Every concrete feature in the home, from the fireplace and kitchen benchtops to walls, polished floors and ceilings, is off-form – and for one simple (and practical) reason. The owner is a concretor.
Ben Stibbard says the home’s design deliberately played to the owner’s core skill-set and the Auhaus Architecture’s philosophy. “We design from fundamental principles - light, orientation, airflow. They’re our starting point for any project,” he says.
Tightly hemmed in by suburban houses but backing onto wetlands and a golf course, the Torquay House is treated as a walled sanctuary, opening up into itself. At street level, an open carport and art studio above invite filtered views through battened hardwood.
Entry is via a portal in the concrete wall, leading into a small, secluded courtyard which acts as an antechamber to the more private areas of the house. Inside, the space immediately opens into a double height gallery, glazed on one side to reveal the plan which wraps around a large central courtyard.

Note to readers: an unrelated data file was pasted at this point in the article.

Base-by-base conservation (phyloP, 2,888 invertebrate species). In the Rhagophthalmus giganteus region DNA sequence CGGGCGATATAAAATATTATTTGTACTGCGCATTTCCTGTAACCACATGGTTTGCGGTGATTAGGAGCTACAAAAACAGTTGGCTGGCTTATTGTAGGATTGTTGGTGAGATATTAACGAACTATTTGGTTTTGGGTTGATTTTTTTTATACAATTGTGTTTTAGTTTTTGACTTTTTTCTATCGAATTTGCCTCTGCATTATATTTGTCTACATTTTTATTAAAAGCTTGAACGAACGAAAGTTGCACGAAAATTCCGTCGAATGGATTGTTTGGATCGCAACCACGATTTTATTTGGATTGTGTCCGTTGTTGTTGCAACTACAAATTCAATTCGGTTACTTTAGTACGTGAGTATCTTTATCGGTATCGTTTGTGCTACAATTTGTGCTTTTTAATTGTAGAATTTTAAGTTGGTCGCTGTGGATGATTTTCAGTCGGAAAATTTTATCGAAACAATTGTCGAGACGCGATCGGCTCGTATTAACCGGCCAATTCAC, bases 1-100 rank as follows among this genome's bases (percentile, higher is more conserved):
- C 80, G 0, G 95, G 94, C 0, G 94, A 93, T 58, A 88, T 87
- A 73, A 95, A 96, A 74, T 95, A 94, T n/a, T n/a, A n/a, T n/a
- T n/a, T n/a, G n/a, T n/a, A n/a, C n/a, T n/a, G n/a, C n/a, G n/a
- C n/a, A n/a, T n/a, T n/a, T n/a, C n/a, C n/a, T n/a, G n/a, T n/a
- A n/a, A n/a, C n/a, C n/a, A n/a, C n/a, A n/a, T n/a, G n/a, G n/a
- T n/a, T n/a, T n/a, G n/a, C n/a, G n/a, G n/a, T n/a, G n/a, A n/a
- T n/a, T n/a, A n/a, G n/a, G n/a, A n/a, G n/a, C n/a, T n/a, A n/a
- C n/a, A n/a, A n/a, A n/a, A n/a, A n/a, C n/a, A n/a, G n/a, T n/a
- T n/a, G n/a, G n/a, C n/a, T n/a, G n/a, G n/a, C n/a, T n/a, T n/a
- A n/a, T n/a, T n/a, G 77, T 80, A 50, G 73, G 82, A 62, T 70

Exposed concrete walls feature inside and out, with the imprint of ply formwork testament to the off-form construction. An element of refinement has been added, with Z-bar holes highlighted via the use of brass tubing, cut flush to the surface and sealed with brass caps.
The ground floor is built on two slabs, one on top of the other. The first slab is a structural slab while the second carries the hydronic floor heating. A layer of rigid insulation is sandwiched between the two to prevent heat loss through the structural slab into the ground.